President Obama begged Central American parents to stop sending their unaccompanied children across the U.S. border, warning they faced danger and ultimately would be returned home.
“Our message absolutely is don't send your children unaccompanied, on trains or through a bunch of smugglers,” Obama said in an interview with ABC News. “We don't even know how many of these kids don't make it, and may have been waylaid into sex trafficking or killed because they fell off a train.
“Do not send your children to the borders,” the president continued. “If they do make it, they'll get sent back. More importantly, they may not make it.”
Tens of thousands of unaccompanied minors, primarily from high-violence Central American countries, have flooded across the border this year. Under existing federal law, any children coming from Mexico are immediately returned, while others are sent to government detention facilities before being released to relatives or foster parents within the U.S., ahead of deportation proceedings.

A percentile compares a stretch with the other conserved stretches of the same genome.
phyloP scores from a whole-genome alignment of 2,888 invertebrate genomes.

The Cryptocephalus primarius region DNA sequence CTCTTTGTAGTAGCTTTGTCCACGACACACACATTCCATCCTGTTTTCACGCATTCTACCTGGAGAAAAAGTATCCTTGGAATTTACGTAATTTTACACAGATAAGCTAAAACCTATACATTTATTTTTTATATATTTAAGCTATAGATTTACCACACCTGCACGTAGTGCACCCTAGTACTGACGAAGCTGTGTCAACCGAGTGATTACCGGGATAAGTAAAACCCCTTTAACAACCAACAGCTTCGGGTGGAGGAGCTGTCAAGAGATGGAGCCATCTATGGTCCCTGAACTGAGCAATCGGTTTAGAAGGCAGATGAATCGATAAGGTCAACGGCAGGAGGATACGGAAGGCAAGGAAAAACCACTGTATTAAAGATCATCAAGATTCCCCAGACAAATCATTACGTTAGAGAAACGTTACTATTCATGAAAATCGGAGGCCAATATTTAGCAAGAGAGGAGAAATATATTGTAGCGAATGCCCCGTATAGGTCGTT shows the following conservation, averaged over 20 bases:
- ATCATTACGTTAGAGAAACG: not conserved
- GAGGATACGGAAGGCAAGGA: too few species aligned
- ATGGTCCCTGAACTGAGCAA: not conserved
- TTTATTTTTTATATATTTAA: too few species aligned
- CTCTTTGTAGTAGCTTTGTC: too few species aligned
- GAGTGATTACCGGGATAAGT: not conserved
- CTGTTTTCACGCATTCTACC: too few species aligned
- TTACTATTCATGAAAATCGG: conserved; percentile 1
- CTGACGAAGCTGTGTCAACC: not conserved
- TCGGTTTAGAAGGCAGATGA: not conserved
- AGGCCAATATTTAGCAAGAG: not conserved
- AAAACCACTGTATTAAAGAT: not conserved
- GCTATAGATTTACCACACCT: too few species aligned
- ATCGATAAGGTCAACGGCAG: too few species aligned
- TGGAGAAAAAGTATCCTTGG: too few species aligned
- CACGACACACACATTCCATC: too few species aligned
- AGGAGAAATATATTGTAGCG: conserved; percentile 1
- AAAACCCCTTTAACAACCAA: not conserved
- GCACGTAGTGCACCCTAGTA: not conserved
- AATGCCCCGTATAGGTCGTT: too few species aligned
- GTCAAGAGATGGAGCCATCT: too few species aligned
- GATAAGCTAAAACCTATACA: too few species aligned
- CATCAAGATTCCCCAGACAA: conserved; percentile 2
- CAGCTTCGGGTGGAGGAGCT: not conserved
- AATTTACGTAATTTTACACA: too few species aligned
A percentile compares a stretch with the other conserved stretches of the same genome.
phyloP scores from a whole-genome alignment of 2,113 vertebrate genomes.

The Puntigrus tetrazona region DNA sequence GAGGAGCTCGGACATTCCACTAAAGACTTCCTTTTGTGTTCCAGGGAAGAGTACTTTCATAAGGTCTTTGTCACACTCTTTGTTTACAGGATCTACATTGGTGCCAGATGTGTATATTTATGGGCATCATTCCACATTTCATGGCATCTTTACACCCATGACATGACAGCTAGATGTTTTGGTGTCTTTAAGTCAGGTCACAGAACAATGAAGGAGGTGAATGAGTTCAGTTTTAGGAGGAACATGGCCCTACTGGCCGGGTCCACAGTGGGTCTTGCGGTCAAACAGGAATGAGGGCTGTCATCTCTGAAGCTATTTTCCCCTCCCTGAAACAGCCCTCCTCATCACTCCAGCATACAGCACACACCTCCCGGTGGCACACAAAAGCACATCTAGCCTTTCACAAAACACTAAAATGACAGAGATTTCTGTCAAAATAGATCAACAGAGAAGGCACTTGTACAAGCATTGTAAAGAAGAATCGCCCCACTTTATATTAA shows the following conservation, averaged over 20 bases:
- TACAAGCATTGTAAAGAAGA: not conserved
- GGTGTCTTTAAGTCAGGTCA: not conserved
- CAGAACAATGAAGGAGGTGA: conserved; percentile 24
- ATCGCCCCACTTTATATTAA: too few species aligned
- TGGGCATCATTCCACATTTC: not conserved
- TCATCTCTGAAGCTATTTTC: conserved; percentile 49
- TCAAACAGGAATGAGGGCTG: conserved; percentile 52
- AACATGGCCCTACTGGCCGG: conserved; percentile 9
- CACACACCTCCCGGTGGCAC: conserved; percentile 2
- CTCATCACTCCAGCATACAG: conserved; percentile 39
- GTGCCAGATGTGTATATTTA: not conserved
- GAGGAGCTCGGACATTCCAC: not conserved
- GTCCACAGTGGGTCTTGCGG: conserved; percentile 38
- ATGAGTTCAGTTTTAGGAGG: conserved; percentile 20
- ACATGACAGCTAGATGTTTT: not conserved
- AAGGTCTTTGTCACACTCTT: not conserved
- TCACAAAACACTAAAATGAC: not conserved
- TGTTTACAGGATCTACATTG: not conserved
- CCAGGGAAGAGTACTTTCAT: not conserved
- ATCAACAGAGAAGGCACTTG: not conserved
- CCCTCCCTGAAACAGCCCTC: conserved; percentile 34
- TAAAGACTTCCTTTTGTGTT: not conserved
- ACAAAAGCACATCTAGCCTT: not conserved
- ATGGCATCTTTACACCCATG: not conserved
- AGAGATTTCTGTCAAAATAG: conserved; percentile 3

“If they come from a noncontiguous country, then there's a lengthy process,” Obama said.
Republican critics have charged that the president’s immigration policies are responsible for the surge of unaccompanied minors. In 2012, the president unilaterally established a program allowing certain minors who entered the U.S. illegally to remain with legal status.
Those crossing the border now aren’t eligible for that program. And Obama denied his policies had exacerbated that problem, saying the influx reflects “the desperation and the violence that exists in some of these Central American countries.”
But officials have conceded that criminal organizations in Central America have wrongfully advertised that children would be allowed to remain in the U.S.
During a trip through South and Central America last week, Vice President Biden asked leaders there to “inform constituents of the dangers of putting children in the hands of criminal smugglers, to combat misinformation spread by criminal networks attempting to smuggle minors, and to address underlying causes of migration, including insecurity and lack of economic opportunity,” according to the White House.
He echoed that message in a meeting with faith leaders, law enforcement officials and refugee advocates Thursday.
“At our meeting with Vice President Biden today, we re-emphasized the dire and urgent need for immigration reform,” said Rev. Gabriel Salguero, the president of the National Latino Evangelical Coalition. “The rising humanitarian crisis in the Southwest is just another sign that inaction is not an option.”